Its also worth noting at this point that the Bush administration has in its tenure appointed two very partisan Republicans to the Corporation for Public Broadcasting board. According to Common Cause, these new appointees, Gay Hart Gaines and Cheryl Halpern have, with their families, given close to a million dollars to various Republican causes over the years. Contributions to political causes are one thing, but more to the point of this discussion, lets look at Gay Hart Gaines who raised funds for Mr. Gingrich when he was campaigning to eliminate the Corporation for Public Broadcasting and chaired Newt's GOPAC political action committee. Let's also look at Ms. Halpern who, in her confirmation hearing testimony suggested that Public Broadcasting like that of Bill Moyers could be penalized for impropriety in the same way that programming was penalized when she worked for the Broadcasting Board of Governors, which is the parent body of Voice of America, the propaganda broadcaster for the US government.

As if those two appointments were not enough, let it further be said that Bush has blocked the appointment of Chon Noriega to the board. Mr. Noriega is a professor of film, television, and digital media at U.C.L.A. and a co-founder of the National Association of Latino Independent Producers (in contrast to Gay Hart Gaines ho is trained as an interior decorator). Mr. Noriega is a Democrat, but the president already has the five Republican spots on the board filled, so he needs a Democrat. So what's the problem, you might ask, with this Democrat, aside from the fact that he was suggested by Tom Daschle? When Rebecca Contreras from the White House's Office of Presidential Personnel interviewed Mr. Noriega he was quoted as recalling that "the important question" in that interview was whether it was appropriate for the Corporation for Public Broadcasting to exert influence over "politically biased" programming. We can assume that Mr. Noriega did not provide the answer that Ms. Contreras was looking for.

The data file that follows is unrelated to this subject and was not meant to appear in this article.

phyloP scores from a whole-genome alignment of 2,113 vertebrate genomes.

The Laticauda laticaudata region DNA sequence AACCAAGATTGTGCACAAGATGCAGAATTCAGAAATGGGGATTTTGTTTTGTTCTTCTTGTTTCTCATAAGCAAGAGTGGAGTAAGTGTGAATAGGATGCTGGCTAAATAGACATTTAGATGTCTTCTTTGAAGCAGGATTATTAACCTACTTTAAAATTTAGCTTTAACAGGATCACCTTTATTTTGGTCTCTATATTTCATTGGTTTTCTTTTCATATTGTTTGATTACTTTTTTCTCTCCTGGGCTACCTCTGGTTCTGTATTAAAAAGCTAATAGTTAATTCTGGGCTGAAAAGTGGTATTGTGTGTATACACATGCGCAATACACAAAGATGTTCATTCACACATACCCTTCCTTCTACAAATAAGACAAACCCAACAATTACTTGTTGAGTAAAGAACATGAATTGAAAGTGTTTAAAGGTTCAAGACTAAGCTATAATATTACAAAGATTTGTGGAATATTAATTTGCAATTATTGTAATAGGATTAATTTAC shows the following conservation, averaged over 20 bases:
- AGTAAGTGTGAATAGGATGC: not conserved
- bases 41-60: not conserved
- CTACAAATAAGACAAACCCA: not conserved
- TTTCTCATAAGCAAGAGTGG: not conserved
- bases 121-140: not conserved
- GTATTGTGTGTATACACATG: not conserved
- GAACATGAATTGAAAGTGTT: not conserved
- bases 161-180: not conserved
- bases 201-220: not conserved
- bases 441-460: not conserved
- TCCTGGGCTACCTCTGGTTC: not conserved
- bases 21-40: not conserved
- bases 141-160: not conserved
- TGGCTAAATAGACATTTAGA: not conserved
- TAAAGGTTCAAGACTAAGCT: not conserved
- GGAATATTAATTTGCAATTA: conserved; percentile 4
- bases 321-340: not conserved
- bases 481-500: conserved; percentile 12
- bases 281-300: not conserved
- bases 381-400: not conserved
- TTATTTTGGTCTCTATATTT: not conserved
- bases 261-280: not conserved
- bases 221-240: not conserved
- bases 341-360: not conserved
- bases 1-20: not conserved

So the whole Corporation for Public Broadcasting (not just National Public Radio) now find themselves between a rock and a hard place, or perhaps, more appropriately described, they find themselves between David Giovannoni and Cheryl Halpern. They?re trapped between Giovannoni telling NPR that they will lose money if they appeal to anyone other than the wealthy white and Cheryl Halpern and Gay Hart Gaines telling them they should be fined and/or "defunded" if their programming is too biased. It?s no wonder that David Sedaris is being edited into heterosexuality and Tavis Smiley is deciding he can peddle his wares better elsewhere. Through self censorship NPR has shown the new CPB appointees that their ready to cave in before they've even put up any public fight. Is that the public media landscape that the "non-partisan" Corporation for Public Broadcasting was formed to create?

I guess all we have left (if you check out CNN) are the "unauthorized" stations. ( )

Check out Neighborhood Public Radio at 21 Grand in Oakland on January 15th. More details will be available soon.

If you haven't yet, visit our MP3 archive from the show "The Way We Work". Sarah Lockhart has provided a little descriptive text for each show, so you can have a little more insight into what you are about to listen to. Thanks, Sarah.

Thanks everyone for all of your support.


Posted by NPR at December 25, 2004 11:53 PM